Crafted drinks may embrace a farm-to-glass philosophy, requiring bartenders and at-home mixologists to troll the outdoor markets for the ripest berries, just-laid eggs, and hard-to-find herbs to be infused into simple syrup.
Drinks du jour often center around Pisco—a South American grape-based brandy that meshes well with the urban foodie obsession over Peruvian food. Bonus points for any use of lychees, particularly when the lychee’s essence has been extracted or infused in a cocktail. And more bonus points for understanding how to do that.
Truly Sexy Mother Foodies also specify that certain drinks have been “handcrafted.” The etymology of this term remains debated, as there are no records of mixologists using any other body parts.
Examples of extreme craftsmanship can be found in the pages of the PDT Cocktail Book. It is an unwritten rule, but each recipe in this modern barman’s bible requires outings to a minimum of three shops: two different liquor stores and one exotic grocer for fresh key limes, kumquats, and lemongrass. Of course, this is operating under the assumption that you keep on-hand a variety of aromatized bitters, fresh clover can be found in your backyard, and it is rhubarb season.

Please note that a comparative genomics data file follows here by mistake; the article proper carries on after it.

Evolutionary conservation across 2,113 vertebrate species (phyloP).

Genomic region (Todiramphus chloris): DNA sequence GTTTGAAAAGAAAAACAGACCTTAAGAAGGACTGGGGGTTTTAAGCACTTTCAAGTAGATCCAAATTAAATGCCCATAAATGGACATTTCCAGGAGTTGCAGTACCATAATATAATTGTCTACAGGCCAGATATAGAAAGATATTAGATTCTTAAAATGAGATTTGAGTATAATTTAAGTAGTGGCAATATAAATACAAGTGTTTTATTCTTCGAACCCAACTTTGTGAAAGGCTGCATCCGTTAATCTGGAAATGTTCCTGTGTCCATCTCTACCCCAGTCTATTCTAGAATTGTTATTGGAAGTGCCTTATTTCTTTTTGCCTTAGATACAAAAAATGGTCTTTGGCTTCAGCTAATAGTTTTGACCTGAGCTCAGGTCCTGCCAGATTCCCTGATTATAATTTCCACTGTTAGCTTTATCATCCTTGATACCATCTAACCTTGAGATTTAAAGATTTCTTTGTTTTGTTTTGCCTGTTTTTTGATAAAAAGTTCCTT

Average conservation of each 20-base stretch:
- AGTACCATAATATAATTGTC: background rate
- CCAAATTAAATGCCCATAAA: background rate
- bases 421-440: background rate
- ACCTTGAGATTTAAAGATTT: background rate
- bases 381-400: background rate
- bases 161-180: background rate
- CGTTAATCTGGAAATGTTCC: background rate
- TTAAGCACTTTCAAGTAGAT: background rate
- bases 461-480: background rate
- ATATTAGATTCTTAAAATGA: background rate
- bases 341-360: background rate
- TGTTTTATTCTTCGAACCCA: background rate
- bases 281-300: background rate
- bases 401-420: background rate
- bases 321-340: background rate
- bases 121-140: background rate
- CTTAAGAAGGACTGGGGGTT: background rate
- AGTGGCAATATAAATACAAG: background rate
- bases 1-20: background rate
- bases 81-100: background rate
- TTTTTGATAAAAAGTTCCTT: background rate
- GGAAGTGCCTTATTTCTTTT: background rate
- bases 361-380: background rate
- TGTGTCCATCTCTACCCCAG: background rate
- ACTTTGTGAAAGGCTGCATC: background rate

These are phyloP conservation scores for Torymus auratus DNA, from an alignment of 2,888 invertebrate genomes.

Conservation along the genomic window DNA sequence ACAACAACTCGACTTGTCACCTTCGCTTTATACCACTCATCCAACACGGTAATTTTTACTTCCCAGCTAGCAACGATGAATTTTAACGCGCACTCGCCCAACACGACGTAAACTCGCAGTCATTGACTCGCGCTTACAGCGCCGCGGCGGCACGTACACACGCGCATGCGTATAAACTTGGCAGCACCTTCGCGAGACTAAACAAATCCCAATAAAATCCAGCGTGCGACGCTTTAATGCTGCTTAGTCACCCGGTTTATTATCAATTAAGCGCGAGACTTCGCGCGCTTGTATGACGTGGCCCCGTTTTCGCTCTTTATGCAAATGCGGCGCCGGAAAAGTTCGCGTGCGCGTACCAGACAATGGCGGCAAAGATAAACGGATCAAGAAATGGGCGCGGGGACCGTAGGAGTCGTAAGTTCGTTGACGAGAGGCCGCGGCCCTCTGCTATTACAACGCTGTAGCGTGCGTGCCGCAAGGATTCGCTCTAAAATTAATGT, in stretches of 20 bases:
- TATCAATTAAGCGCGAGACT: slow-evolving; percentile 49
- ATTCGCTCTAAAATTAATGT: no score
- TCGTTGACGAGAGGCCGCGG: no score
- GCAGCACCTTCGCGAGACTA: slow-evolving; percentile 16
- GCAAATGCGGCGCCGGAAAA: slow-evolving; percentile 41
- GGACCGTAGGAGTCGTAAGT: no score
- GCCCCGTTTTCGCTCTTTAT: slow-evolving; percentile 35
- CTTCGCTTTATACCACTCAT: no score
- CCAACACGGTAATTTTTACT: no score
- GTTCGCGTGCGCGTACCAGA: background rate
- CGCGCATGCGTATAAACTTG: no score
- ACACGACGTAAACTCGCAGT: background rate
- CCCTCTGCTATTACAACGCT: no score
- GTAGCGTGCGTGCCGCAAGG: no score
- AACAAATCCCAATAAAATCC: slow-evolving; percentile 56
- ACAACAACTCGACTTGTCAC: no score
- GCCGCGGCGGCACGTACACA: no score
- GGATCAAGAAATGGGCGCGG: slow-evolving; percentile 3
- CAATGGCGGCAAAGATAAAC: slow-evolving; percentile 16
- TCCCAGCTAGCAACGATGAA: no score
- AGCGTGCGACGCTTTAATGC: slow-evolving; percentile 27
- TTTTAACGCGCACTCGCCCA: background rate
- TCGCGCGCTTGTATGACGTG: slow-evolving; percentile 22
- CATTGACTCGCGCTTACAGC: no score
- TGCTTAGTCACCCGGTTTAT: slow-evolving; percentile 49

Adding to the challenge of barkeeping in 2012, some recipes will call for ingredients that are no longer made. Alas, good luck in finding a substitute for the Navan vanilla liqueur required for the Nigori milk punch. Whatever that is. We may never know.
Warning: Starbucks has noted this trend and recently began labeling its coffees as “handcrafted.” This term might be jumping the shark.